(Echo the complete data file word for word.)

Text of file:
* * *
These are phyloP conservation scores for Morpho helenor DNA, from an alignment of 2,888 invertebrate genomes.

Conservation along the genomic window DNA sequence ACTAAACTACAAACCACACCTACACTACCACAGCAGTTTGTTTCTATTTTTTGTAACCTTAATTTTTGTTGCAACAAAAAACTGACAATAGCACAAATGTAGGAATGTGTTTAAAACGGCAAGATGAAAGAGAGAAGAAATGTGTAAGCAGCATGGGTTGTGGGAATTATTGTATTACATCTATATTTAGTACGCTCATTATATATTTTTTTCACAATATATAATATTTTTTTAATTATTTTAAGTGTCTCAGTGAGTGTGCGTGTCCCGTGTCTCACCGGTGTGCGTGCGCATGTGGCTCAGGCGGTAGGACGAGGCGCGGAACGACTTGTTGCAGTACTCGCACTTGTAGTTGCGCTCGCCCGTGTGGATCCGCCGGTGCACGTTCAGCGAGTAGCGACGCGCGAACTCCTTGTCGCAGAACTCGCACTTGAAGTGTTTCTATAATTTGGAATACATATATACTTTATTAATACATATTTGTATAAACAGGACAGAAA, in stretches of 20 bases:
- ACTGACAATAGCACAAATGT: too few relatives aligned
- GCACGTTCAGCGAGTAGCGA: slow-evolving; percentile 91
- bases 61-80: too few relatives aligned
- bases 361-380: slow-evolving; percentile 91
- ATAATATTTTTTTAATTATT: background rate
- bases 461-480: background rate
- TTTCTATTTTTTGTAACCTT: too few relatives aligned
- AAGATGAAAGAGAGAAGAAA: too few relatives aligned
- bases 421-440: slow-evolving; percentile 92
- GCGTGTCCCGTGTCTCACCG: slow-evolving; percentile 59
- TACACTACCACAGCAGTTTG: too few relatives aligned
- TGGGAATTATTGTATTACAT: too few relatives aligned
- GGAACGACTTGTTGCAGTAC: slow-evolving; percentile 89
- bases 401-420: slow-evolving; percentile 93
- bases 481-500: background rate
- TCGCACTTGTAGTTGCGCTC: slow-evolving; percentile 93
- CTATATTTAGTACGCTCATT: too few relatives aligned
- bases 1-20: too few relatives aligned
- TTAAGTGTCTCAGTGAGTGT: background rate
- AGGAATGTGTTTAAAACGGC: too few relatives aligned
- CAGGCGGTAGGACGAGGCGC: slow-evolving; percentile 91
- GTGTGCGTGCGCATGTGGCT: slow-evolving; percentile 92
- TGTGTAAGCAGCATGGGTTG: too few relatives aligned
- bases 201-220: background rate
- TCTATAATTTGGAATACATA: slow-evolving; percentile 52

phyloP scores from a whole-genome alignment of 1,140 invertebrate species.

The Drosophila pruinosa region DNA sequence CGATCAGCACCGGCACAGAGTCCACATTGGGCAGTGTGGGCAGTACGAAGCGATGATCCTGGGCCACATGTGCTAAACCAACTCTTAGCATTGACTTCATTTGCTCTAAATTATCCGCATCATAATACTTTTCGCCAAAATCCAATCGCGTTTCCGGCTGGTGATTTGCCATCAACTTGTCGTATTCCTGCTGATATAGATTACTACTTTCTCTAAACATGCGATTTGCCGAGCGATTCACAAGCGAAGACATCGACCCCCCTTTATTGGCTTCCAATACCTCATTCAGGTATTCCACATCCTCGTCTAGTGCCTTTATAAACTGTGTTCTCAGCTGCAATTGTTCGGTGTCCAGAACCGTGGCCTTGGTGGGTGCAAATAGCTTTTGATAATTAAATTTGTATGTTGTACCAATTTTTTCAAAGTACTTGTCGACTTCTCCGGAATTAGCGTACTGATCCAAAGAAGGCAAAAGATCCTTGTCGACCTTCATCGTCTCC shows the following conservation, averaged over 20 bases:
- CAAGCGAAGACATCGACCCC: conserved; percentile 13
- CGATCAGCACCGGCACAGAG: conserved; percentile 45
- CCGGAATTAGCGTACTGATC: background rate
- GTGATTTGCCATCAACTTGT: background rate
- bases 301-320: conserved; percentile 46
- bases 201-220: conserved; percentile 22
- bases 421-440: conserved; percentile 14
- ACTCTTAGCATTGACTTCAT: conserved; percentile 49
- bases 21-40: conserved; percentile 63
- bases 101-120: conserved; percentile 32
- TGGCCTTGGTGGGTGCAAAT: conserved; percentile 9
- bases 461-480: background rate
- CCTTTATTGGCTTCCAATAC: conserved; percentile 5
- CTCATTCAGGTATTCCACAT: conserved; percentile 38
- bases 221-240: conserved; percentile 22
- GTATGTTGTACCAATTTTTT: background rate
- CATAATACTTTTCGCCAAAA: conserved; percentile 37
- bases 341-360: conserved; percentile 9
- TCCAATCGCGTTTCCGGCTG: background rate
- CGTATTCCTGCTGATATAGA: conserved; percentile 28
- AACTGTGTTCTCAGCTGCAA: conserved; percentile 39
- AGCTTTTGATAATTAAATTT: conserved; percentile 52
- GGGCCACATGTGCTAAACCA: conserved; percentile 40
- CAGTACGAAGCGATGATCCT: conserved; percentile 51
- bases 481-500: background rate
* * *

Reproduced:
These are phyloP conservation scores for Morpho helenor DNA, from an alignment of 2,888 invertebrate genomes.

Conservation along the genomic window DNA sequence ACTAAACTACAAACCACACCTACACTACCACAGCAGTTTGTTTCTATTTTTTGTAACCTTAATTTTTGTTGCAACAAAAAACTGACAATAGCACAAATGTAGGAATGTGTTTAAAACGGCAAGATGAAAGAGAGAAGAAATGTGTAAGCAGCATGGGTTGTGGGAATTATTGTATTACATCTATATTTAGTACGCTCATTATATATTTTTTTCACAATATATAATATTTTTTTAATTATTTTAAGTGTCTCAGTGAGTGTGCGTGTCCCGTGTCTCACCGGTGTGCGTGCGCATGTGGCTCAGGCGGTAGGACGAGGCGCGGAACGACTTGTTGCAGTACTCGCACTTGTAGTTGCGCTCGCCCGTGTGGATCCGCCGGTGCACGTTCAGCGAGTAGCGACGCGCGAACTCCTTGTCGCAGAACTCGCACTTGAAGTGTTTCTATAATTTGGAATACATATATACTTTATTAATACATATTTGTATAAACAGGACAGAAA, in stretches of 20 bases:
- ACTGACAATAGCACAAATGT: too few relatives aligned
- GCACGTTCAGCGAGTAGCGA: slow-evolving; percentile 91
- bases 61-80: too few relatives aligned
- bases 361-380: slow-evolving; percentile 91
- ATAATATTTTTTTAATTATT: background rate
- bases 461-480: background rate
- TTTCTATTTTTTGTAACCTT: too few relatives aligned
- AAGATGAAAGAGAGAAGAAA: too few relatives aligned
- bases 421-440: slow-evolving; percentile 92
- GCGTGTCCCGTGTCTCACCG: slow-evolving; percentile 59
- TACACTACCACAGCAGTTTG: too few relatives aligned
- TGGGAATTATTGTATTACAT: too few relatives aligned
- GGAACGACTTGTTGCAGTAC: slow-evolving; percentile 89
- bases 401-420: slow-evolving; percentile 93
- bases 481-500: background rate
- TCGCACTTGTAGTTGCGCTC: slow-evolving; percentile 93
- CTATATTTAGTACGCTCATT: too few relatives aligned
- bases 1-20: too few relatives aligned
- TTAAGTGTCTCAGTGAGTGT: background rate
- AGGAATGTGTTTAAAACGGC: too few relatives aligned
- CAGGCGGTAGGACGAGGCGC: slow-evolving; percentile 91
- GTGTGCGTGCGCATGTGGCT: slow-evolving; percentile 92
- TGTGTAAGCAGCATGGGTTG: too few relatives aligned
- bases 201-220: background rate
- TCTATAATTTGGAATACATA: slow-evolving; percentile 52

phyloP scores from a whole-genome alignment of 1,140 invertebrate species.

The Drosophila pruinosa region DNA sequence CGATCAGCACCGGCACAGAGTCCACATTGGGCAGTGTGGGCAGTACGAAGCGATGATCCTGGGCCACATGTGCTAAACCAACTCTTAGCATTGACTTCATTTGCTCTAAATTATCCGCATCATAATACTTTTCGCCAAAATCCAATCGCGTTTCCGGCTGGTGATTTGCCATCAACTTGTCGTATTCCTGCTGATATAGATTACTACTTTCTCTAAACATGCGATTTGCCGAGCGATTCACAAGCGAAGACATCGACCCCCCTTTATTGGCTTCCAATACCTCATTCAGGTATTCCACATCCTCGTCTAGTGCCTTTATAAACTGTGTTCTCAGCTGCAATTGTTCGGTGTCCAGAACCGTGGCCTTGGTGGGTGCAAATAGCTTTTGATAATTAAATTTGTATGTTGTACCAATTTTTTCAAAGTACTTGTCGACTTCTCCGGAATTAGCGTACTGATCCAAAGAAGGCAAAAGATCCTTGTCGACCTTCATCGTCTCC shows the following conservation, averaged over 20 bases:
- CAAGCGAAGACATCGACCCC: conserved; percentile 13
- CGATCAGCACCGGCACAGAG: conserved; percentile 45
- CCGGAATTAGCGTACTGATC: background rate
- GTGATTTGCCATCAACTTGT: background rate
- bases 301-320: conserved; percentile 46
- bases 201-220: conserved; percentile 22
- bases 421-440: conserved; percentile 14
- ACTCTTAGCATTGACTTCAT: conserved; percentile 49
- bases 21-40: conserved; percentile 63
- bases 101-120: conserved; percentile 32
- TGGCCTTGGTGGGTGCAAAT: conserved; percentile 9
- bases 461-480: background rate
- CCTTTATTGGCTTCCAATAC: conserved; percentile 5
- CTCATTCAGGTATTCCACAT: conserved; percentile 38
- bases 221-240: conserved; percentile 22
- GTATGTTGTACCAATTTTTT: background rate
- CATAATACTTTTCGCCAAAA: conserved; percentile 37
- bases 341-360: conserved; percentile 9
- TCCAATCGCGTTTCCGGCTG: background rate
- CGTATTCCTGCTGATATAGA: conserved; percentile 28
- AACTGTGTTCTCAGCTGCAA: conserved; percentile 39
- AGCTTTTGATAATTAAATTT: conserved; percentile 52
- GGGCCACATGTGCTAAACCA: conserved; percentile 40
- CAGTACGAAGCGATGATCCT: conserved; percentile 51
- bases 481-500: background rate